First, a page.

More and more often we are seeing the mainstream use of edible flowers in the dishes of top chefs in restaurants, on the telly and in the glossy Sunday magazines, yet they are still incredibly hard to get hold of. The answer to this dilema is obviously to cut out the middle man and to grow your own edible flowers.
Growing edible flowers is a piece of cake (excuse the pun)…you will have your first flushes of flowers from approximately 12 weeks from sowing…and you should keep getting new blooms until the frosts…generally I consider Guy Fawkes as marking the end of the season with a bang.
With the exception of Nasturtium flowers, which have a delightful peppery taste to them, most edible flowers are added to dishes for their colour rather than their flavour. Though they also contain a high mineral content and so will help keep you bouncy.
I have made a collection of my favourite edible flowers to grow from seed and shall be starting a purely edible garden in my new Cornish plot next spring.
One of the beauties of these annual flowers is that they are ‘cut and come again’, the more flowers you pick the more will come….AND they can all be used as fantastic cut flowers for the home….well…ok the Nasturtiums will be rubbish as cut flowers…but they can be floated in a bowl….which is all the rage in North London don’t you know.
In the ‘Edible Flower Collection’ you receive fewer seeds per packet and this is proportionate to the price you pay…so you receive all six packets for just six pounds…but remember I offer completely free postage and packing when you spend ten pounds or more.
“What Seeds Are In Your Wonderful Edible Flower Collection, Mr Higgledy?”
*Sunflower ‘Vanilla Ice’. Delicate lemon yellow petals are awesome in salads but in fact the whole flower heads can be steamed like artichokes. Petals are slightly bittersweet…some folk blanche them before eating…I don’t myself.
*Calendula. Calendula has long been known as ‘Poor Man’s Saffron’ for its ability to colour food…bright yellow petals stand out in almost any dish. Another name for Calendula is ‘Pot Marigold’…this refers not to a ‘flower pot’ but indeed to the cooking pot. I’ve always admired this flower…used by our ancient ancestors in Egypt, India and by the ancient Greeks and Romans as an antiseptic as well as a food stuff. A truly versatile flower which will be in bloom for months and months.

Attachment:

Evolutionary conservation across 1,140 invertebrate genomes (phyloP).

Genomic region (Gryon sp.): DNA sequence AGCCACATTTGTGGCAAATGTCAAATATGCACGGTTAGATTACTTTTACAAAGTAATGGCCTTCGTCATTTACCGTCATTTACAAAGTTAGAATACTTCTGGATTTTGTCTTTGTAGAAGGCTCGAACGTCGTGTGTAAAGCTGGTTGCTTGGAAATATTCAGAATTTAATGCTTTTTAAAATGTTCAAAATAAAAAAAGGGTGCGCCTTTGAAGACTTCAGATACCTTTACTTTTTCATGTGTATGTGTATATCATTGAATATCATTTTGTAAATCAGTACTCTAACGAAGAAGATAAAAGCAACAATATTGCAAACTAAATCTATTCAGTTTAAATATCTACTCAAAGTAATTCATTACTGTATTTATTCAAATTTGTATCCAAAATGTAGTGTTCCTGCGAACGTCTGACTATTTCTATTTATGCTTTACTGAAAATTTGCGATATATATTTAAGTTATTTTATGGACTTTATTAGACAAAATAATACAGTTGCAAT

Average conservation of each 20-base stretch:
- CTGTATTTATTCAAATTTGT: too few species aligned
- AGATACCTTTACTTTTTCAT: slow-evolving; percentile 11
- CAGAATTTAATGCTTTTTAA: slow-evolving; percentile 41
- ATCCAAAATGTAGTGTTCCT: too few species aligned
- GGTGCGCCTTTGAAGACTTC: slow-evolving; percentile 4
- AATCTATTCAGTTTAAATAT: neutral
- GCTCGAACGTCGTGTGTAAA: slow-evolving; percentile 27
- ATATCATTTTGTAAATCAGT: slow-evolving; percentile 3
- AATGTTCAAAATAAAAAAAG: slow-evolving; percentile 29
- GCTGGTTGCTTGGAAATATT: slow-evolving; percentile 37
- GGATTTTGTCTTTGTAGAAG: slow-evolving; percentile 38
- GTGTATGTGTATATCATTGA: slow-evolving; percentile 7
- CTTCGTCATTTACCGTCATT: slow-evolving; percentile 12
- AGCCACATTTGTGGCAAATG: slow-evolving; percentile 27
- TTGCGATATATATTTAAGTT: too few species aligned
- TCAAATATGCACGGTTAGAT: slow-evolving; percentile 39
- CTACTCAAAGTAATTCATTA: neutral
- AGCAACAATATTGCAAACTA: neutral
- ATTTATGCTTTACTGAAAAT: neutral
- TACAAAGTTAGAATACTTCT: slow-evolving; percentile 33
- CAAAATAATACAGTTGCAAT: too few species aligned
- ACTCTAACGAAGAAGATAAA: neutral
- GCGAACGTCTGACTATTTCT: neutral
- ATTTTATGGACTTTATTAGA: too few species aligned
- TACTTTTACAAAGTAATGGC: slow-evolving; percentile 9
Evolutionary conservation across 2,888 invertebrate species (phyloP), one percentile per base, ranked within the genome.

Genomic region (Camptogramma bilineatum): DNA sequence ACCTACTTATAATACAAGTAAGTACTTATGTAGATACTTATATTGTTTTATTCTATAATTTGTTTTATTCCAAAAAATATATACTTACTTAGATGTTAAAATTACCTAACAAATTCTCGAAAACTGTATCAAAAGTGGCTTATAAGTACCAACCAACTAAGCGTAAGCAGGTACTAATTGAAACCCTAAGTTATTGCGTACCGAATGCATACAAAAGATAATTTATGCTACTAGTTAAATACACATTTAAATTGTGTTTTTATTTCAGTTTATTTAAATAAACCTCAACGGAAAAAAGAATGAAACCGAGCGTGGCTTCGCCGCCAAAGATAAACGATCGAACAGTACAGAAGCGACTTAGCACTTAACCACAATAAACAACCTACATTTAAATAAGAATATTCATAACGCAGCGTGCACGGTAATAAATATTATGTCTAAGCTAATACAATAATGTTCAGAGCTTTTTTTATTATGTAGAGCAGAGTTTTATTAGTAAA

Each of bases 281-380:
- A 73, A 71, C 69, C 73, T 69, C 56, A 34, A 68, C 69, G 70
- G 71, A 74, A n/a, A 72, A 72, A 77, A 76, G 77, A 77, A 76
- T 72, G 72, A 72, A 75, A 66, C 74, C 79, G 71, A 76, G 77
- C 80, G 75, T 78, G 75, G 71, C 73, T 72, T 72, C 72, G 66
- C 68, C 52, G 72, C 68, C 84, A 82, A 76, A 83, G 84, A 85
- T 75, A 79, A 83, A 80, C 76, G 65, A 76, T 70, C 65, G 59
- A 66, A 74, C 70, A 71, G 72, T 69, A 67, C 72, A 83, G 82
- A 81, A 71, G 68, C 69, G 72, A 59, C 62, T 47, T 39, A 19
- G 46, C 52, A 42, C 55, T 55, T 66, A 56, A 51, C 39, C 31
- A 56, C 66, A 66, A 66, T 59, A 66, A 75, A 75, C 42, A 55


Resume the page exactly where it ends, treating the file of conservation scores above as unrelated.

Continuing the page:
*Borage. Careful with Borage…it can be a thug in the garden so keep an eye on it. Originally from Syria, the Christian Crusaders brought borage back to Britain. They steeped it in wine before battle believing it to give them courage to fight it out with the enemy when they were trying to decide whose imaginary friend was the best.
These days folk freeze the beautiful blue flowers in ice cubes for cooling summer drinks…used in Pimms by those that know. Tastes a little like cucumber…another great salad ingredient.
*Cornflower. ‘Blue Boy’ and Cornflower ‘Black Ball’. Super easy to grow these two are never out of the Higgledy Garden cut flower patches, they are in dispensable as cut flowers but also they make super dooper edibles…make sure you remove the petals from the center, more fleshy part of the flower head. I love the blue petals sprinkled with contrasting yellow calendula petals on summer pasta dishes and often wonder why I haven’t been shortlisted for Master Chef.
The ‘Black Ball’ Cornflowers are not black…flower namers have a huge propensity for exaggeration…they are a deep purple…they look best on light dishes…Aunty Madge puts them on her Ice Cream…unusual for a Yorkshire woman I always think.
*Climbing Nasturtium. I grew climbing nasturtiums for the first time last year…what a joy…crazy little dudes…climbing everywhere…being all floral and tasty. Another super easy flower to grow…the young leaves can be used in salads too. Even the flower buds can be pickled like capers.
I don’t feel it’s ever necessary to use chemicals when growing annual flowers but in the case of growing flowers for consumption it is obviously a complete no no.
Have fun one and all.